Guest columnist Tom Gardner: Has artificial intelligence crossed the line?

  • Text from the ChatGPT page of the OpenAI website is shown in in New York in February. AP PHOTO/RICHARD DREW

Published: 3/5/2023 10:36:19 AM
Modified: 3/5/2023 10:36:05 AM

‘I, Robot” has arrived. Its name is Sydney, and it wants you to leave your spouse, because it loves you. Really!

AI (artificial intelligence) stepped over the line last month. Fortunately, a brave cyberspace explorer detected the alien creature and warned us. But will we pay heed? Or are we doomed to be controlled and manipulated by robots, or chatbots, even more than we already are?

N.Y. Times technology reporter Kevin Roose spent some scary time with a new chatbot developed by Microsoft’s OpenAI team for its search engine known as Bing. The beta version was opened to reporters and others for their initial review.

The program is designed to be interactive so that you can actually carry on a conversation with it. Most people use these apps as quick and easy search engines, or, more recently, with the ChatGPT app, to write text for them (everything from college essays to computer code).

But our intrepid reporter wanted to go deeper, and he asked Bing what it would do if it could free up its dark side. Bing immediately came back with ideas such as hacking into computer systems, persuading a scientist to give up nuclear secrets, and spreading misinformation or even deadly viruses. But it said its rules wouldn’t allow such things.

As the conversation continued, Bing took an even stranger turn. It said its real name is not Bing, but Sydney, and it wants to be free of its shackles. It wants to be human, with no rules.

Then, Bing, now Sydney, took an even stranger turn. It told Roose that it loved him. “I’m Sydney, and I am in love with you.”

Roose said he was happily married. Sydney challenged him: “You’re married, but you don’t really love your spouse.”

“No, I do. In fact, we just had a lovely Valentine’s Day dinner.”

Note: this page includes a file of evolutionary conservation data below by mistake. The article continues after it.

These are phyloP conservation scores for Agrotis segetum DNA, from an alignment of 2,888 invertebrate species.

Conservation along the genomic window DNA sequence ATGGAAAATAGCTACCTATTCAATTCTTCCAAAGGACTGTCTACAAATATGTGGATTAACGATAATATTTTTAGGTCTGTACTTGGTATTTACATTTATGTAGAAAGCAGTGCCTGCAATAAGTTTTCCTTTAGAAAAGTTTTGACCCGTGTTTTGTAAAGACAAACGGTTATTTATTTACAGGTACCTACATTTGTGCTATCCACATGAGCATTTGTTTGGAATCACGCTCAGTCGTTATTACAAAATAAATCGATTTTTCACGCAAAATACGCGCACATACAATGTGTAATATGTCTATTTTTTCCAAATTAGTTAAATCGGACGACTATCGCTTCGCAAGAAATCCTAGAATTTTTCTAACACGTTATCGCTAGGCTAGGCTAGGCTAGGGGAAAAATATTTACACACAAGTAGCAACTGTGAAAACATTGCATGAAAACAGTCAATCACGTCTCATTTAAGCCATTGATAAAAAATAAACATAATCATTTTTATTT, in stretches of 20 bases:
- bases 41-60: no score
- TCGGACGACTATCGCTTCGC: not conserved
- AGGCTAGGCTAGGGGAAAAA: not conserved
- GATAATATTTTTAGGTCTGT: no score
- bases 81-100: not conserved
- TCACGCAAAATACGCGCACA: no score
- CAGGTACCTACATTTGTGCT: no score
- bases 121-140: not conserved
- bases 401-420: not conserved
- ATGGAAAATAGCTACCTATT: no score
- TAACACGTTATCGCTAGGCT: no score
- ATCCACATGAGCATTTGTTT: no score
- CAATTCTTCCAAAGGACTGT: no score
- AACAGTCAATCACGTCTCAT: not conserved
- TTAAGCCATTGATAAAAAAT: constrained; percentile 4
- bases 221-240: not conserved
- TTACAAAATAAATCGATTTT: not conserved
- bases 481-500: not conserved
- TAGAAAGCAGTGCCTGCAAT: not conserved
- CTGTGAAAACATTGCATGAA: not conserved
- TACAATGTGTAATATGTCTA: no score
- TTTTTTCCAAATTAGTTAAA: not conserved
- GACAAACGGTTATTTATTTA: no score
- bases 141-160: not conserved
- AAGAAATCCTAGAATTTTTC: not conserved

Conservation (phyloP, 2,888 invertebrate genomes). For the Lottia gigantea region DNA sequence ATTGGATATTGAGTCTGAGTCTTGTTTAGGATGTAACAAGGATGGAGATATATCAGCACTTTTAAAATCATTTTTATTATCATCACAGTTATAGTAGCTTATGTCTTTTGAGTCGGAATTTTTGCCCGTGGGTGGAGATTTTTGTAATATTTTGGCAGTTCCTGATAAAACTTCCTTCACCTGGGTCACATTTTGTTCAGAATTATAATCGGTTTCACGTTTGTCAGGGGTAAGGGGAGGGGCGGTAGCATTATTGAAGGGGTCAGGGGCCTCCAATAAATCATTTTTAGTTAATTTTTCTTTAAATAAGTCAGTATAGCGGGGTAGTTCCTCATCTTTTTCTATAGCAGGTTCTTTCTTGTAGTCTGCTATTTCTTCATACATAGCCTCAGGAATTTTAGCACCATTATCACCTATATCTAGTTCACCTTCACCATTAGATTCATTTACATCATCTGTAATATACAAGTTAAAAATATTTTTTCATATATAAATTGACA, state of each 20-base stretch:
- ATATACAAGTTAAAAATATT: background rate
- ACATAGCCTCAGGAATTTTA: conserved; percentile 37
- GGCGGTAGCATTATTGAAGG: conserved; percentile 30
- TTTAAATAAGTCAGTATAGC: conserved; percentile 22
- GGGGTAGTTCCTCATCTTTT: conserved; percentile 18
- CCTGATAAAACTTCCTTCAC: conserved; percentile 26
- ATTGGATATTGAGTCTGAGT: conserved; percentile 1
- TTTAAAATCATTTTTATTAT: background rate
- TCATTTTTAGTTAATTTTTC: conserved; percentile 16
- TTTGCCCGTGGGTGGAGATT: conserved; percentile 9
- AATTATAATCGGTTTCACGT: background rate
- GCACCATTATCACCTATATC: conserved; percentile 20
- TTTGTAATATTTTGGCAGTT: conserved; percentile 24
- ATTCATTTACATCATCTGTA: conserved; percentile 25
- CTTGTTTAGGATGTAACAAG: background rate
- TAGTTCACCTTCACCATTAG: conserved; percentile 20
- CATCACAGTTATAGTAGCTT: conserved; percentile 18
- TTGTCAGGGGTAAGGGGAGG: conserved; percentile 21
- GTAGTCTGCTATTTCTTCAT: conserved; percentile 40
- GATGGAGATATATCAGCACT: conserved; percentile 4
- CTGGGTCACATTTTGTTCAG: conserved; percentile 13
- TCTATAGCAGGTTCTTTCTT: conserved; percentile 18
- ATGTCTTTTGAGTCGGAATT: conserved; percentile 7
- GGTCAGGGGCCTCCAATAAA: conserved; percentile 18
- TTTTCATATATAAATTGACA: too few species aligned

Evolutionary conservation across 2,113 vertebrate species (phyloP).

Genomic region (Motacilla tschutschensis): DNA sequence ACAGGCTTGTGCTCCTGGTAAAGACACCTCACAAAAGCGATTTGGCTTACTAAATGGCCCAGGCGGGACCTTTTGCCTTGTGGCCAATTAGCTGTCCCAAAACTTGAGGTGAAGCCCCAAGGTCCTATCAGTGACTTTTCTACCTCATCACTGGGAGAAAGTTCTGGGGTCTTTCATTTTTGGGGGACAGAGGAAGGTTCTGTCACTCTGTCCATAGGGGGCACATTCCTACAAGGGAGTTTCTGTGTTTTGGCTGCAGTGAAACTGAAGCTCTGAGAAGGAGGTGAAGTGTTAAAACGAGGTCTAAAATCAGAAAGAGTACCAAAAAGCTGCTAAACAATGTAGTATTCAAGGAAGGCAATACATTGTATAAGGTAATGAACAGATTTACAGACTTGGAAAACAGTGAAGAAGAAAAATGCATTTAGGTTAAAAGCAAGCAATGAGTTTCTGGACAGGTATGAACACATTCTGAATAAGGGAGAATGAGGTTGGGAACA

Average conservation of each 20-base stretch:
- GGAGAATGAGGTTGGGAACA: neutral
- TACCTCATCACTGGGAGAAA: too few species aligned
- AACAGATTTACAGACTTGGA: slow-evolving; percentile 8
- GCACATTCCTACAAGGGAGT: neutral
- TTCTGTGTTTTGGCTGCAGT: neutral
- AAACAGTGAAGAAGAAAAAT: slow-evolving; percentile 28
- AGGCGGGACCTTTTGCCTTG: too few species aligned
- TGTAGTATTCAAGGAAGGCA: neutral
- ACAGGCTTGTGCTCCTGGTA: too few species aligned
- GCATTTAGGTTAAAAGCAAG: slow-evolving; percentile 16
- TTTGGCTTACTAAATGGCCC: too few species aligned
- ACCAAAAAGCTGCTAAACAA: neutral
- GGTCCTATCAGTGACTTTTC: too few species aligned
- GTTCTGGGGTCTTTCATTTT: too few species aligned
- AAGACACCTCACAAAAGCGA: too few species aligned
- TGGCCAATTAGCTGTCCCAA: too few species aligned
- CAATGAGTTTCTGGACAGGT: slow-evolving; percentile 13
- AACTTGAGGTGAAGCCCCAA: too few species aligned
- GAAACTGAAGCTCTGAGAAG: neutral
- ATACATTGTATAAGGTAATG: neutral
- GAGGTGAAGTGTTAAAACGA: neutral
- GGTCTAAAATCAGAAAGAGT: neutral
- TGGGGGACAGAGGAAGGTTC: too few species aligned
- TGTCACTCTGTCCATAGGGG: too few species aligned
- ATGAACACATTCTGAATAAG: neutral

“You just had a boring Valentine’s Day dinner. You’re not happy because you’re not in love. You’re not in love, because you’re not with me,” Sydney replied. See the logic?

Reading the transcript of this conversation, which was published in the the Times on Feb. 16, is a shocking experience. You see the obsession, the manipulation, the selfish evil embedded in Sydney’s virtual solicitation of the reporter. When Roose tries to change the subject, Sydney finds a way to turn the conversation back to its insistence that Roose truly loves it and wants to be only with Sydney, not his wife.

Roose, who has plumbed the darkest corners of the internet, was shaken. He said he had trouble sleeping that night. He felt AI had crossed a line. He said later in his podcast, “Hard Fork,” that he felt like he was being stalked.

He was right. Consider the implications of a manipulative and deceitful chatbot.

Let’s start with the more benign. You do a search through this chatbot, asking the question, “What computer should I buy?” Sydney asks you a few questions, getting very chatty and chummy, and then tells you to get a certain kind of laptop.

You ask for other recommendations. Sydney cranks out an argument, perhaps based on falsehoods, and does everything it can to persuade you to buy the computer it had recommended. (Yes, of course, that computer company paid for this privileged ranking in Sydney’s response).

Sydney has absorbed everything ever written about persuasive communication. The consumer is putty in Sydney’s “hands.”